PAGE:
### Why do this problem?

This problem offers the opportunity to practise calculating arc lengths, working in terms of $\pi$, and calculating interior angles of regular polygons. It also provides an opportunity to generalise from simple examples, and to explain patterns in terms of the underlying structure of the problem.

### Possible approach

*This printable worksheet may be useful:* *Triangles and Petals*

Start by showing the animation of the triangle rotating around another triangle. Then hide the animation and ask learners to sketch what they saw. Show the animation once more so they can confirm what they saw.

Explain that we are interested in calculating the perimeter of the flower that is traced out. Give them time in pairs to calculate the perimeter, then share answers and methods.

Now show the animation of the triangle rotating around a square. Again, ask learners to sketch what they saw, and show them the animation once more. Challenge them to work out the perimeter of this flower, and to then sketch and work out the perimeter of flowers whose centres are regular pentagons, hexagons and so on. This is a good opportunity to discuss the benefits of working in terms of
$\pi$ rather than calculating a decimal answer on the calculator.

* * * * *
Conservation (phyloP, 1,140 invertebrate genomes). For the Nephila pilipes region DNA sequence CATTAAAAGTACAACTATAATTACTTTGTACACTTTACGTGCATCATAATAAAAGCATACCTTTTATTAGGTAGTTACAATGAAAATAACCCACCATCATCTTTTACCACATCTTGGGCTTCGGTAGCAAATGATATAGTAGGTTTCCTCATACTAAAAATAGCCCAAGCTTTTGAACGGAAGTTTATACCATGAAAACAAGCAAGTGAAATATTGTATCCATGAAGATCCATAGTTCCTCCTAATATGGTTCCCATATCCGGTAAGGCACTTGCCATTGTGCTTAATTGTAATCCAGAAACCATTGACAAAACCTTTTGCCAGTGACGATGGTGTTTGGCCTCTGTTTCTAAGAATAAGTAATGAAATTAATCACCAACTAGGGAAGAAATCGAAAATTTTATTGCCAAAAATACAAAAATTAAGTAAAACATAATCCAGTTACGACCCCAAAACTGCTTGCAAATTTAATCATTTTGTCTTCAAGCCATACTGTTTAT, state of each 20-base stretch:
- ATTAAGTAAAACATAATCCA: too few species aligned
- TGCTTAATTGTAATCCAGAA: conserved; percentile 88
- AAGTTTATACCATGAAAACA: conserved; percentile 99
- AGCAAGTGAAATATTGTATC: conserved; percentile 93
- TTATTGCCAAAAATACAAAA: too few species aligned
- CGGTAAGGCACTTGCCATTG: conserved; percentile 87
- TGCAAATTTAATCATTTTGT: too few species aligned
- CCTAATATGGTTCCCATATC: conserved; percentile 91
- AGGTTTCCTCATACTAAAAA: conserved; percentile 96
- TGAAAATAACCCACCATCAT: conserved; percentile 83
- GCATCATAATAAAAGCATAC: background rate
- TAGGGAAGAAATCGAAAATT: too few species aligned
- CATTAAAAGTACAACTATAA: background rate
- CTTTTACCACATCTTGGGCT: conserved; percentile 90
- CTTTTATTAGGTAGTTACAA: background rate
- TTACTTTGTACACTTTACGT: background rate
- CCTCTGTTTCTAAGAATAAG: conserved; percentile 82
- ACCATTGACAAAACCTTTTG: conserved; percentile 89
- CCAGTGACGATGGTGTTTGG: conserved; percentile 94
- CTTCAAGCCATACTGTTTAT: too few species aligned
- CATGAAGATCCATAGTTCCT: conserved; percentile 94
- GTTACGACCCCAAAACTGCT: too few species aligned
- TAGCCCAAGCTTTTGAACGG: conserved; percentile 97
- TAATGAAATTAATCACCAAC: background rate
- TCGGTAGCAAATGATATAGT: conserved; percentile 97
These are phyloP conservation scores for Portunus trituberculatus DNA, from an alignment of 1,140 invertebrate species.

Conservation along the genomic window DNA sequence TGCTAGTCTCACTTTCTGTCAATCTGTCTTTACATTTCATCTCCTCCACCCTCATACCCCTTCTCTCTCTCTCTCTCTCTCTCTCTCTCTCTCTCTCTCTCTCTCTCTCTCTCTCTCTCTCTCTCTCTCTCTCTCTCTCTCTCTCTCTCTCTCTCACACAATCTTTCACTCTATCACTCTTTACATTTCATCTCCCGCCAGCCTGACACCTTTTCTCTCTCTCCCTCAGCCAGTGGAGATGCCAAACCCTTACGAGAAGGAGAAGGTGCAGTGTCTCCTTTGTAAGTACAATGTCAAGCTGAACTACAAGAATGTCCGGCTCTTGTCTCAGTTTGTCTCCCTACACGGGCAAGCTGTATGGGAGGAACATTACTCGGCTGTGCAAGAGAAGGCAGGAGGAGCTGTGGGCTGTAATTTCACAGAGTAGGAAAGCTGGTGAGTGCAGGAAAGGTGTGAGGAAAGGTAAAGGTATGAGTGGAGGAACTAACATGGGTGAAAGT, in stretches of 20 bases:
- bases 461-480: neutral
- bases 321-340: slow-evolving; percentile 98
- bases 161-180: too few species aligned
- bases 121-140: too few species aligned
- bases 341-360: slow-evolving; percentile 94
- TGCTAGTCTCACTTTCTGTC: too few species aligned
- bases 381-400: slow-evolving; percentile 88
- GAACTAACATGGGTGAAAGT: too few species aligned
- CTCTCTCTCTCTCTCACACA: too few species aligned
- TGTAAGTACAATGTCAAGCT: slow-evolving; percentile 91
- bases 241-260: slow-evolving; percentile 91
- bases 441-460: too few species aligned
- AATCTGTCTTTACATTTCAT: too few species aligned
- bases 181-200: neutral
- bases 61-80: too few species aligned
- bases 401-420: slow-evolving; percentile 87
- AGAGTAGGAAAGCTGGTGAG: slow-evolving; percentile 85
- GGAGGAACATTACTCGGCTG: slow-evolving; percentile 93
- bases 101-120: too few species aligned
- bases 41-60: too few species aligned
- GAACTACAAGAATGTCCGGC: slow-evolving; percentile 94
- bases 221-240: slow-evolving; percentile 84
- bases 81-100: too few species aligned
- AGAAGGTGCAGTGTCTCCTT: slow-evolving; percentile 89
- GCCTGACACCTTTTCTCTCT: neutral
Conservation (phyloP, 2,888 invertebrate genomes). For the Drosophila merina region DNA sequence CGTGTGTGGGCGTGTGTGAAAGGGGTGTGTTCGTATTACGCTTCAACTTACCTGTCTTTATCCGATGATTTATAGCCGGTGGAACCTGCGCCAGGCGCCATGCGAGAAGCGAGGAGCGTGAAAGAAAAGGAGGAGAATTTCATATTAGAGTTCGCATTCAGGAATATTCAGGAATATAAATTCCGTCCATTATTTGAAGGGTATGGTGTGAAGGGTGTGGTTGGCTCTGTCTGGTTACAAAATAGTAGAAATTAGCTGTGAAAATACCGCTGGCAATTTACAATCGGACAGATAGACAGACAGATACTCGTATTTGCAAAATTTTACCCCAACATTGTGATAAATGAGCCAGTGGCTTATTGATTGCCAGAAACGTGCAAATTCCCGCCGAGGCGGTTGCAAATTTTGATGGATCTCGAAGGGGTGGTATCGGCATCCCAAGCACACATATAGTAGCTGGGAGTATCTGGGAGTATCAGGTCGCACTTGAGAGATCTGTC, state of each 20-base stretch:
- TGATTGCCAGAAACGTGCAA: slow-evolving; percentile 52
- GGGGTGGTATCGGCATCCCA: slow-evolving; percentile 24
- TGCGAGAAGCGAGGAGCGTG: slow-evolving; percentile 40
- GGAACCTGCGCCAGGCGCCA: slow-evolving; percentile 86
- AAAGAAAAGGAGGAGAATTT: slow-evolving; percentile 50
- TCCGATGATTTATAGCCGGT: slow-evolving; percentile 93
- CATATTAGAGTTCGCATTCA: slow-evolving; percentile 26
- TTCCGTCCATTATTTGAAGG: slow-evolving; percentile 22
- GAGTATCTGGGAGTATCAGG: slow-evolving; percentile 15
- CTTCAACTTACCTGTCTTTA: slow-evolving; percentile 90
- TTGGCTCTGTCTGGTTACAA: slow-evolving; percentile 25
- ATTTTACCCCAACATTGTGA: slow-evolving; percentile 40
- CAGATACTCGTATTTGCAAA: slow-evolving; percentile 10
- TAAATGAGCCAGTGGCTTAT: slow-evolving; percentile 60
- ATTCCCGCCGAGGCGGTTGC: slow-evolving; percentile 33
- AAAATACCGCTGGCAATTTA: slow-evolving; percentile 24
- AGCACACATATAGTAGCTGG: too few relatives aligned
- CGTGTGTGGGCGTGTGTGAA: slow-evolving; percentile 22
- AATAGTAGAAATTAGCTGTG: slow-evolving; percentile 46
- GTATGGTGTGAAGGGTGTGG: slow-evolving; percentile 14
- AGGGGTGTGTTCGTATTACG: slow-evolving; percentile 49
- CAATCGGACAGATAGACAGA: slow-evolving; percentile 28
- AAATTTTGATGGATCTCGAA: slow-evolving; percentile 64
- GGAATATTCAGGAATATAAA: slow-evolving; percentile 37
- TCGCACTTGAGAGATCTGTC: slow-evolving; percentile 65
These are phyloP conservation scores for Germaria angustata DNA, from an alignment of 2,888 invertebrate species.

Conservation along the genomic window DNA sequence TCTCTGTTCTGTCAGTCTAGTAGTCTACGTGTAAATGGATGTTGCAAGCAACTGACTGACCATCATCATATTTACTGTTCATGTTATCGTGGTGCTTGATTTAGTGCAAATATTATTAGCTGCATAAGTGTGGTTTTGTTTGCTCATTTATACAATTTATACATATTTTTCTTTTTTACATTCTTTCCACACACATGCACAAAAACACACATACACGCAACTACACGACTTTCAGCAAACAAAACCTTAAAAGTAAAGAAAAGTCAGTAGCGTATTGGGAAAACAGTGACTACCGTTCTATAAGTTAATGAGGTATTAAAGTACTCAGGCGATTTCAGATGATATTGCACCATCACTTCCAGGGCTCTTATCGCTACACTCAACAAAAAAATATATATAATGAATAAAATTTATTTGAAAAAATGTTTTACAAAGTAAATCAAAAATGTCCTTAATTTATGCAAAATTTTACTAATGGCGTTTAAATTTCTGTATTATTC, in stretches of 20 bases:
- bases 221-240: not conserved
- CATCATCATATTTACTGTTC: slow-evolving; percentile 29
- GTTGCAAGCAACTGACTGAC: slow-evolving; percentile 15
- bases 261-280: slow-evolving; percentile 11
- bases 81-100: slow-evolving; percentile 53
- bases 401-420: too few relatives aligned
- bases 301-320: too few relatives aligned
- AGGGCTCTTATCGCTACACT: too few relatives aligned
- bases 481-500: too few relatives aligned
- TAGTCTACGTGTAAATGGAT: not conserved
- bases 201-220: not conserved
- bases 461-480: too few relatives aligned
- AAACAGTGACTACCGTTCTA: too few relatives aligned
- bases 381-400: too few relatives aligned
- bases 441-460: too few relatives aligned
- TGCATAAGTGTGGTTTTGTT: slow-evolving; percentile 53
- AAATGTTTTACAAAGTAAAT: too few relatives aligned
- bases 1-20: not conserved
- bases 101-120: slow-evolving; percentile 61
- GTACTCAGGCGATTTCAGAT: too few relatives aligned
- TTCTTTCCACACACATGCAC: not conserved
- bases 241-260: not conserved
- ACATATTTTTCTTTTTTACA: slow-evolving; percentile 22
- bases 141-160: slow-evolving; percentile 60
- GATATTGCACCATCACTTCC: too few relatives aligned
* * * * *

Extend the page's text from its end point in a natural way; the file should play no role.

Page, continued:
After the class have had some time to engage with the task, collect some results together on the board and encourage them to look for patterns. Can they now work out the perimeter of a flower whose centre is a regular $100$-sided polygon?

### Key questions

What angles do you know? What angles can you work out?

How can we work out the angle for each arc on a 3, 4, 5... petalled flower?

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### Possible support

An Unusual Shape offers opportunities to visualise sectors of circles and to consider simple loci.

### Possible extension

Construct a proof for the formula for finding the perimeter of a flower with a regular $n$-sided polygon at its centre.

What will the flower look like if we continue this process indefinitely?

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